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Children of U.S. Farmworkers Often Uninsured

Problem is worst among migrant, immigrant families, study finds

TUESDAY, Dec. 2, 2008 (HealthDay News) -- Children of U.S. farmworkers are three times more likely than other children and almost twice as likely as other poor youngsters to have no health insurance coverage, a new study finds.

Farmworkers' children are exposed to pesticides and often do dangerous agricultural work themselves, according to background information in the study by researchers in Texas. They also noted that Mexican-American migrant children who travel across the U.S. with their parents are two to three times more likely to be in poor or fair health than non-migrant Mexican-American children.

"Health insurance improves children's access to and use of health care services, making children's health insurance an important proxy for children's health care access," wrote Dr. Roberto L. Rodriguez, of the University of Texas Medical Branch, Austin and Dell Children's Medical Center of Central Texas, and colleagues.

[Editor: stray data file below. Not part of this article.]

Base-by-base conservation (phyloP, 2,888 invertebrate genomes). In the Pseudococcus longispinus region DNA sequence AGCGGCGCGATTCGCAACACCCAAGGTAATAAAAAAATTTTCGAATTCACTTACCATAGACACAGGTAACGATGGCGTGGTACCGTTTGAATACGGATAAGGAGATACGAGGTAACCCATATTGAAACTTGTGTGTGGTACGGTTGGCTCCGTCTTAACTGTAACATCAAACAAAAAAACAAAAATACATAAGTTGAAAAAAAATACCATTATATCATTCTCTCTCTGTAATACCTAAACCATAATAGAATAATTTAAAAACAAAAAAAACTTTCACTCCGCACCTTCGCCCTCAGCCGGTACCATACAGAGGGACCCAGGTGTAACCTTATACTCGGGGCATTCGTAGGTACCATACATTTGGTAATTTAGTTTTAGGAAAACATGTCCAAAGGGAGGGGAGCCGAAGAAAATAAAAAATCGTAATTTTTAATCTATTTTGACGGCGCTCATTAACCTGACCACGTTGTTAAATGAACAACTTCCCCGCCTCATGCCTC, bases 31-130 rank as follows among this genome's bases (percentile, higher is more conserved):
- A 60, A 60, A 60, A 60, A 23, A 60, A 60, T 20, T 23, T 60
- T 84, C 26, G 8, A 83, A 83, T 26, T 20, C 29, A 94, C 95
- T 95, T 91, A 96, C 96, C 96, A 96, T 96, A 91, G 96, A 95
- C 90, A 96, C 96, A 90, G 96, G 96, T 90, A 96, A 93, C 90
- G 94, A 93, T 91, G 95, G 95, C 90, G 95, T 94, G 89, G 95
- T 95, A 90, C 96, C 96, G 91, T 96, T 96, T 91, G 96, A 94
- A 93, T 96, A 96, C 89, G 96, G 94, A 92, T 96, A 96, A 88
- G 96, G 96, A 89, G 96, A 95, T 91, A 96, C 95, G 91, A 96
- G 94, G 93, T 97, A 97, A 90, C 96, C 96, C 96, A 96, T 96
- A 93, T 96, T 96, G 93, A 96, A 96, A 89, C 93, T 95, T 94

They analyzed data from a national survey of more than 3,100 farmworkers with children under age 18. The team found that 32 percent of the parents reported their children were uninsured, including 45 percent of migrant worker parents. Children were more likely to be uninsured if their parents were older, had less education, had spent less time in the U.S. and lived in the Southeast or Southwest, the study found.

"Our findings highlight the particular vulnerability of U.S. farmworkers' children regarding health insurance coverage," the study authors wrote. "These findings have important policy implications. They suggest that the low parental education among many farmworkers as well as more recent immigration, which may in part reflect acculturation, negatively affect their children's health insurance status."

"These social disadvantages may warrant increased efforts to enroll and retain eligible children in health insurance programs. Outreach efforts would need to consider other barriers that impede insurance enrollment and retention, such as the complexity of applications, language barriers, the inaccessibility of enrollment sites in rural areas and parents' fear of using services or misunderstanding of eligibility guidelines," Rodriguez and colleagues concluded.

The study was published in the December issue of the journal Archives of Pediatrics & Adolescent Medicine.

More information

The U.S. National Center for Farmworker Health Inc. has more about farmworker health.

SOURCE: JAMA/Archives journals, news release, Dec. 1, 2008
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